Chasing Twilight

All of my life I’ve been chasing twilight.

Where all the hours in the day went, I don’t know. There was a time, I’m sure, when I worked and played in the warmth of the sun. Those days were spent on swing sets, chasing girls, playing cops and robbers, or in the summer building forts in the woods at the edge of my Grandpa’s farm. Immortality was so obvious that we didn’t think about time at all. We only knew that the world was spinning because our moms told us to come in for dinner. Oh ya, we’d think, food. We should eat.

That was long ago. What’s left of dinner is just dirty dishes piled in the sink. They’ve been there for years, while we chase twilight.

Yesterday, when we were kids, we didn’t enjoy bedtime. Life was fun, and dreaming about it was second rate. Night was an annoyance.

Now the end of the day scares me. When did that happen? The sunset has become a sign that tomorrow will come too fast.

Honestly, I’m chasing twilight because I don’t know if I have what it takes to spend another 24 hours clawing my broken fingernails into the clay while the world hurls itself through space, trying to spin me off. Maybe it would be better if I just let go…

I’m chasing twilight because if I can catch the sun, the day doesn’t end and I don’t have to face another one.

From where I am, the sun sets over the Rocky Mountains: imposing slabs of stone linked intimately together, silently brooding and communicating all too well that following is forbidden. Their shadows reach out toward me, engulfing everything. Because when you’re too slow to run after the sun, what you really need is a reminder that you’re also feeble and small.

If I had a little more time, I think to myself. A few more minutes in the day. Then they’d see:  I’m a good father. A loving husband. I’m worth my living wage. The company is better off because I work there. I’m not a disappointment to myself and others. I’m not broken. I’ll put myself back together. I’m definitely not insecure. I’m Blue Collar and fucking good at it.

Just give me a little more time.

So I chase twilight, but every day see the sun tuck those fantasies away just out of reach on the other side of monstrous granite teeth. I didn’t make it. Not even close, really. So tomorrow is on its way with another opportunity to not quite get there.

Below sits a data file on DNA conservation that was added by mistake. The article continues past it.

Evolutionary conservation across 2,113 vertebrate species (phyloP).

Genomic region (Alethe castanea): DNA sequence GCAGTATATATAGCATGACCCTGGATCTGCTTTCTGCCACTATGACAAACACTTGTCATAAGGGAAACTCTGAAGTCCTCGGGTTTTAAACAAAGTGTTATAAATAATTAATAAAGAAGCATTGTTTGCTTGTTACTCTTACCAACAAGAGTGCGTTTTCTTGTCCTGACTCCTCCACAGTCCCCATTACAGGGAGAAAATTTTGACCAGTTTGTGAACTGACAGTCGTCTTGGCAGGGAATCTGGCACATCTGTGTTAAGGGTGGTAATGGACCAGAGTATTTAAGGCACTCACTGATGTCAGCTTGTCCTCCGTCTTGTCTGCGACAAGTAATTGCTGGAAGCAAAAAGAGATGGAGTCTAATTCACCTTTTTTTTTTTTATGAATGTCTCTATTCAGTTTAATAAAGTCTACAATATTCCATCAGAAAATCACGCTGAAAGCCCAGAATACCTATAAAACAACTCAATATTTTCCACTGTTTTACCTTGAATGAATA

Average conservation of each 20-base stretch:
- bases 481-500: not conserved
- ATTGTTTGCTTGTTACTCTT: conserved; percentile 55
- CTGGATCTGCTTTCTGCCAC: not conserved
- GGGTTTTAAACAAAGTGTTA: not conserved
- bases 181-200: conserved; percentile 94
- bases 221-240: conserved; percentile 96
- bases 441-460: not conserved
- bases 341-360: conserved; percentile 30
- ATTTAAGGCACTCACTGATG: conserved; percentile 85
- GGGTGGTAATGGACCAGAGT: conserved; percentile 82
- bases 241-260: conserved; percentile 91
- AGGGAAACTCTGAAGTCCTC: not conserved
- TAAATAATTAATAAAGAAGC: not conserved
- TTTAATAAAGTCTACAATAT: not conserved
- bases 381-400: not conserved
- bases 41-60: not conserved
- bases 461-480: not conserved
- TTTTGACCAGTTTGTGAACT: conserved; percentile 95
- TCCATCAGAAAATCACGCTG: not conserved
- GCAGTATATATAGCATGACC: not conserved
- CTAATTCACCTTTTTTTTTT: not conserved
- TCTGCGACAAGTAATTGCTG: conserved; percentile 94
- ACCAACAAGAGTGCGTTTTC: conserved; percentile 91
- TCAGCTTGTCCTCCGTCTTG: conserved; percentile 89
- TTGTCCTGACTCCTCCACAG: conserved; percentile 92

Being a Christian, this is simply unacceptable – not just the failure, or the profanity, although there’s that too – but being mentally and emotionally…finished…with a body that is well on its way. I know that I should be able to send a cutesy little scriptural meme down the black hole of social media, eat more fibre and eventually feel better. At this point, though, I may as well disappoint God too. There’s something to be said for consistency.

Thing is, I adhere to a strange brand of Christianity that is about more than me and how I feel. It is infused with ancient scriptures and prophets and such. One prophet named Malachi, who lived about 2500 years ago, wrote this:

“For behold, the day is coming, burning like an oven, when all the arrogant and all evildoers will be stubble. The day that is coming shall set them ablaze, says the Lord of hosts, so that it will leave them neither root nor branch. But for you who fear my name, the sun of righteousness shall rise with healing in its wings…”

What does it means for the sun to rise with healing in its wings? It means that when all hope is gone, we’ll see the sun rising in the west, rays of light carving their way back through those mountain passes carrying everything we thought we’d lost, all the things that we assumed were forever out of reach.

There is one part of me left that believes it.

The shadows that almost swallowed me are in retreat. The atmosphere is infused with new colours as the sun slips over the Rockies to touch the foothills with light. Hope comes from the same direction that it disappeared so long ago. The scent of pine and cool water dance softly in the air.

All of a sudden I’m building forts at the edge of Grandpa’s farm. Looking between the trees I can see Grandma walking out to him in the field, because its teatime. My sister is in the playhouse. I still don’t know why she is old enough to light the wood stove and I’m not, but I don’t care any more. She’s cool. My brother is taking my toys apart. I think it’s cute, and I’m kinda amazed that he knows how to put them back together again. Mom and dad aren’t divorced, and all that bad stuff didn’t happen.

I glance down, a little curious about the ashes underfoot. A small part of me wonders if something bad was once here. Then the sun filters down to me and suddenly I can’t recall what “bad” is.

What “bad” was?

What “what” was?

I dunno.

I need a stick for my fort.

Someone says, “Hey Billy!”, so I turn around and there He is, with a smile on His face and just the branch I’ve been looking for.

The Way Forward

If the eyes are truly the windows of the soul, we need not be afraid of the dark.

At the top of the stairs I hesitate in what we call morning, but it’s dark like the night and I do not wish to plummet into the day. So I wait. Soon – though still wrapped in a shroud of drowsiness and perhaps a hint of sadness – the way forward dimly reveals itself, for my eyes have adjusted.